The 2013 Research Forum, “Sensitive Periods in Brain Development: Implications for Child Psychopathology and Therapeutics,” co-chaired by Joan Luby, M.D., Judy Cameron, Ph.D., and Melissa Del Bello, M.D., M.S. will be held at the 60th Annual Meeting in Orlando, Florida on October 22, 2013. Currently there is a paucity of direct data that elucidates sensitive periods in social and emotional development. Sensitive periods are likely to be underestimated in developmental domains pertinent to social and emotional functioning given that they are associated with highly complex, and as of yet, relatively poorly understood neural circuitry. This Research Forum introduces participants to the most current empirical studies that inform whether there may be sensitive periods in human emotional development. Considerations for next steps in research and how such sensitive periods may be applicable to treatment models in developmental psychopathology are reviewed and considered.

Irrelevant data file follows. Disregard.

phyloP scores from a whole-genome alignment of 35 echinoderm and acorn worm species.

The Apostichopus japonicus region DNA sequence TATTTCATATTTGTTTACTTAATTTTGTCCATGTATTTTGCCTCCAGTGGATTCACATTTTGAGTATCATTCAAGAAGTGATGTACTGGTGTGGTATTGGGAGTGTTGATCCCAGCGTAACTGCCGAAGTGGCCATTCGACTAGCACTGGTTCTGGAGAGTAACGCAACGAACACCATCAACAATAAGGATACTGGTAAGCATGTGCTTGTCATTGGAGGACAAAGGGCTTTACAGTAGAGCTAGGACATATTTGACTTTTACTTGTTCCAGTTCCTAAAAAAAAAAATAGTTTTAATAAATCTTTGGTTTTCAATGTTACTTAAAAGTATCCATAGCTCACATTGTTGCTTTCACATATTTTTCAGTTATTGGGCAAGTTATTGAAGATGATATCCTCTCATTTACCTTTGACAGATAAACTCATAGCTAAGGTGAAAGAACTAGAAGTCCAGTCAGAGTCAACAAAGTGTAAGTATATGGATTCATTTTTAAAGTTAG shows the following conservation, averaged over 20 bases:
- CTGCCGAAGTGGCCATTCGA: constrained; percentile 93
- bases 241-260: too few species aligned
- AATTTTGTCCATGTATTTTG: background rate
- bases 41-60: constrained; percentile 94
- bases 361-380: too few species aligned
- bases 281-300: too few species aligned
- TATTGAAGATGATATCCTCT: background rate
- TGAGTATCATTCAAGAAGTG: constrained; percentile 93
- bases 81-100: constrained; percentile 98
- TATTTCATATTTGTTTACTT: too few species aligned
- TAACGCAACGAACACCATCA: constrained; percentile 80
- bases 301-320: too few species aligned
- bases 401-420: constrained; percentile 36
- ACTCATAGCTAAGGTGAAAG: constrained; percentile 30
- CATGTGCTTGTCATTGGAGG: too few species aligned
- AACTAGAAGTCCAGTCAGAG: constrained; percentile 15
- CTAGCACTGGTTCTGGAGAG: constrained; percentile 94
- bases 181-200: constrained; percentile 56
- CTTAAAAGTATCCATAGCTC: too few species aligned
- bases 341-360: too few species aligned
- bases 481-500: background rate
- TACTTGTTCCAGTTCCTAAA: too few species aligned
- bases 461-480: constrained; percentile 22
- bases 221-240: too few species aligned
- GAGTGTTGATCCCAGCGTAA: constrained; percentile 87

The 2012 Research Forum, “Preventing Psychopathology in Childhood and Adolescence,” led by Melissa DelBello, M.D., M.S., and co-chaired by Christoph Correll, M.D. and Manpreet Singh, M.D., M.S. was held at the AACAP Annual Meeting in San Francisco, California on October 23, 2012. While prevention science has developed dramatically in the past decades, child psychiatry has only recently branched out into this area. Moreover, the vast development of neurobiological tools and insights into mechanisms involved in gene-environment and environment-individual interactions has not been sufficiently integrated into the early, targeted prevention efforts in children and adolescents at risk for mental illness and those with early, subsyndromal symptoms and signs. The 2012 Research Forum introduces participants to principles of universal and targeted prevention in medicine, mechanisms involved in mental illness risk and resilience, and novel clinical applications of psychiatric prevention efforts in youth at familial and clinical high risk for exemplary major psychiatric disorders with pediatric onset.